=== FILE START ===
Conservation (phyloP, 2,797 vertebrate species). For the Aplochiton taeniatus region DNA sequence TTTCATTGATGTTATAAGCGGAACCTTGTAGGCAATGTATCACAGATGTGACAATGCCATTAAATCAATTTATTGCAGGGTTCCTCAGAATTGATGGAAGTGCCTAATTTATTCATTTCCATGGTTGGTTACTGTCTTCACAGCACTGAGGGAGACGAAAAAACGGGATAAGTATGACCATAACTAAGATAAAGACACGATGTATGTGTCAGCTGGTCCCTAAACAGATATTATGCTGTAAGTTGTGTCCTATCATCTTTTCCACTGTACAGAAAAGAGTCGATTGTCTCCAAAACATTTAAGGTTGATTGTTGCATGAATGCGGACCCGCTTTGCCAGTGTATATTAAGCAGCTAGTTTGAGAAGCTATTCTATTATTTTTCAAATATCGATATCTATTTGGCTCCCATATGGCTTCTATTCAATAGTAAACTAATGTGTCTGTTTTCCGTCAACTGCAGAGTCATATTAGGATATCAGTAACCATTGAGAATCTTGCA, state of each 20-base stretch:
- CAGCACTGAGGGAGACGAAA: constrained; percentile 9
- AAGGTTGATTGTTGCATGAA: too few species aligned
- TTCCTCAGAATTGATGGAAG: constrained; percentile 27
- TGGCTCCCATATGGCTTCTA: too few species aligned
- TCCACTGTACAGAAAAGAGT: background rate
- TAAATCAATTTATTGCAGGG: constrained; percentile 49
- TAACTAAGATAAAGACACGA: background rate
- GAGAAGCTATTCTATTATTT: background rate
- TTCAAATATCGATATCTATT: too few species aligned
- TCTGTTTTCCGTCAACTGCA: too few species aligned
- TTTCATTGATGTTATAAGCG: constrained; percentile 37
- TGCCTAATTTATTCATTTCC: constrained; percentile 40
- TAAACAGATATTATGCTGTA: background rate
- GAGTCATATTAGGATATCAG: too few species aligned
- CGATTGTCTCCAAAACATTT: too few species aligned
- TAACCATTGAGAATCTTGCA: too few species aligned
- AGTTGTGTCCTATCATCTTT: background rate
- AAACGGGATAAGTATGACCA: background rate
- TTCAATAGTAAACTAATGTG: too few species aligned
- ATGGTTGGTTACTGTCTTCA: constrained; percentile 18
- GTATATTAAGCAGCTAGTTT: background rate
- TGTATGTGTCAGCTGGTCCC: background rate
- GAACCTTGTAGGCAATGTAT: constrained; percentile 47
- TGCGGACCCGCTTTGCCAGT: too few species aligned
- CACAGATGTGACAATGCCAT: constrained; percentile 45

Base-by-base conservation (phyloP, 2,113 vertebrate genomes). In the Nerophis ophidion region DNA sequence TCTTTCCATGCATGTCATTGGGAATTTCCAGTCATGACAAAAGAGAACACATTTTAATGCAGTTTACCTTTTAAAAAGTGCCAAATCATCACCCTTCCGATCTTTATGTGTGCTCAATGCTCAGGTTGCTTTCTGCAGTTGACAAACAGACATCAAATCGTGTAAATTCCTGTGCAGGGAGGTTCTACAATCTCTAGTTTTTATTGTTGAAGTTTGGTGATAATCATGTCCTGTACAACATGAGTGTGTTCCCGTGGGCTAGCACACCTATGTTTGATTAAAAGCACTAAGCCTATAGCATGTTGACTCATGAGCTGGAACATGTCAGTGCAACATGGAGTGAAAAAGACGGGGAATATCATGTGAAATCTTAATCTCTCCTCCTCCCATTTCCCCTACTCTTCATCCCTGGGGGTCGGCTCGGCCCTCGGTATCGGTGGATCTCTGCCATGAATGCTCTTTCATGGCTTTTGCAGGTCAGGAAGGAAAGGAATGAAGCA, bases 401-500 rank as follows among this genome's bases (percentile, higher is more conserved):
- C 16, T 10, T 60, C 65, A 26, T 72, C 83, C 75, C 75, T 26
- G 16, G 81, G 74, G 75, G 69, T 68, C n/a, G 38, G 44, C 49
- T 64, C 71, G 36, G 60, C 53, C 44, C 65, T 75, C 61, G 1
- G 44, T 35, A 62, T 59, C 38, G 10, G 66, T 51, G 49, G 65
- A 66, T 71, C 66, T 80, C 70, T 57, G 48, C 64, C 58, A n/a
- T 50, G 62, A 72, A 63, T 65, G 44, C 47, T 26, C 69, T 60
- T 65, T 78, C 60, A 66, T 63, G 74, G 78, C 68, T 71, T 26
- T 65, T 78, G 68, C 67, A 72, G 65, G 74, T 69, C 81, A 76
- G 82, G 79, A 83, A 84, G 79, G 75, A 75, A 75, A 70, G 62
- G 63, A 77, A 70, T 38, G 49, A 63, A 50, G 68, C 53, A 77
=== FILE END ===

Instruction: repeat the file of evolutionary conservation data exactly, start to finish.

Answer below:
Conservation (phyloP, 2,797 vertebrate species). For the Aplochiton taeniatus region DNA sequence TTTCATTGATGTTATAAGCGGAACCTTGTAGGCAATGTATCACAGATGTGACAATGCCATTAAATCAATTTATTGCAGGGTTCCTCAGAATTGATGGAAGTGCCTAATTTATTCATTTCCATGGTTGGTTACTGTCTTCACAGCACTGAGGGAGACGAAAAAACGGGATAAGTATGACCATAACTAAGATAAAGACACGATGTATGTGTCAGCTGGTCCCTAAACAGATATTATGCTGTAAGTTGTGTCCTATCATCTTTTCCACTGTACAGAAAAGAGTCGATTGTCTCCAAAACATTTAAGGTTGATTGTTGCATGAATGCGGACCCGCTTTGCCAGTGTATATTAAGCAGCTAGTTTGAGAAGCTATTCTATTATTTTTCAAATATCGATATCTATTTGGCTCCCATATGGCTTCTATTCAATAGTAAACTAATGTGTCTGTTTTCCGTCAACTGCAGAGTCATATTAGGATATCAGTAACCATTGAGAATCTTGCA, state of each 20-base stretch:
- CAGCACTGAGGGAGACGAAA: constrained; percentile 9
- AAGGTTGATTGTTGCATGAA: too few species aligned
- TTCCTCAGAATTGATGGAAG: constrained; percentile 27
- TGGCTCCCATATGGCTTCTA: too few species aligned
- TCCACTGTACAGAAAAGAGT: background rate
- TAAATCAATTTATTGCAGGG: constrained; percentile 49
- TAACTAAGATAAAGACACGA: background rate
- GAGAAGCTATTCTATTATTT: background rate
- TTCAAATATCGATATCTATT: too few species aligned
- TCTGTTTTCCGTCAACTGCA: too few species aligned
- TTTCATTGATGTTATAAGCG: constrained; percentile 37
- TGCCTAATTTATTCATTTCC: constrained; percentile 40
- TAAACAGATATTATGCTGTA: background rate
- GAGTCATATTAGGATATCAG: too few species aligned
- CGATTGTCTCCAAAACATTT: too few species aligned
- TAACCATTGAGAATCTTGCA: too few species aligned
- AGTTGTGTCCTATCATCTTT: background rate
- AAACGGGATAAGTATGACCA: background rate
- TTCAATAGTAAACTAATGTG: too few species aligned
- ATGGTTGGTTACTGTCTTCA: constrained; percentile 18
- GTATATTAAGCAGCTAGTTT: background rate
- TGTATGTGTCAGCTGGTCCC: background rate
- GAACCTTGTAGGCAATGTAT: constrained; percentile 47
- TGCGGACCCGCTTTGCCAGT: too few species aligned
- CACAGATGTGACAATGCCAT: constrained; percentile 45

Base-by-base conservation (phyloP, 2,113 vertebrate genomes). In the Nerophis ophidion region DNA sequence TCTTTCCATGCATGTCATTGGGAATTTCCAGTCATGACAAAAGAGAACACATTTTAATGCAGTTTACCTTTTAAAAAGTGCCAAATCATCACCCTTCCGATCTTTATGTGTGCTCAATGCTCAGGTTGCTTTCTGCAGTTGACAAACAGACATCAAATCGTGTAAATTCCTGTGCAGGGAGGTTCTACAATCTCTAGTTTTTATTGTTGAAGTTTGGTGATAATCATGTCCTGTACAACATGAGTGTGTTCCCGTGGGCTAGCACACCTATGTTTGATTAAAAGCACTAAGCCTATAGCATGTTGACTCATGAGCTGGAACATGTCAGTGCAACATGGAGTGAAAAAGACGGGGAATATCATGTGAAATCTTAATCTCTCCTCCTCCCATTTCCCCTACTCTTCATCCCTGGGGGTCGGCTCGGCCCTCGGTATCGGTGGATCTCTGCCATGAATGCTCTTTCATGGCTTTTGCAGGTCAGGAAGGAAAGGAATGAAGCA, bases 401-500 rank as follows among this genome's bases (percentile, higher is more conserved):
- C 16, T 10, T 60, C 65, A 26, T 72, C 83, C 75, C 75, T 26
- G 16, G 81, G 74, G 75, G 69, T 68, C n/a, G 38, G 44, C 49
- T 64, C 71, G 36, G 60, C 53, C 44, C 65, T 75, C 61, G 1
- G 44, T 35, A 62, T 59, C 38, G 10, G 66, T 51, G 49, G 65
- A 66, T 71, C 66, T 80, C 70, T 57, G 48, C 64, C 58, A n/a
- T 50, G 62, A 72, A 63, T 65, G 44, C 47, T 26, C 69, T 60
- T 65, T 78, C 60, A 66, T 63, G 74, G 78, C 68, T 71, T 26
- T 65, T 78, G 68, C 67, A 72, G 65, G 74, T 69, C 81, A 76
- G 82, G 79, A 83, A 84, G 79, G 75, A 75, A 75, A 70, G 62
- G 63, A 77, A 70, T 38, G 49, A 63, A 50, G 68, C 53, A 77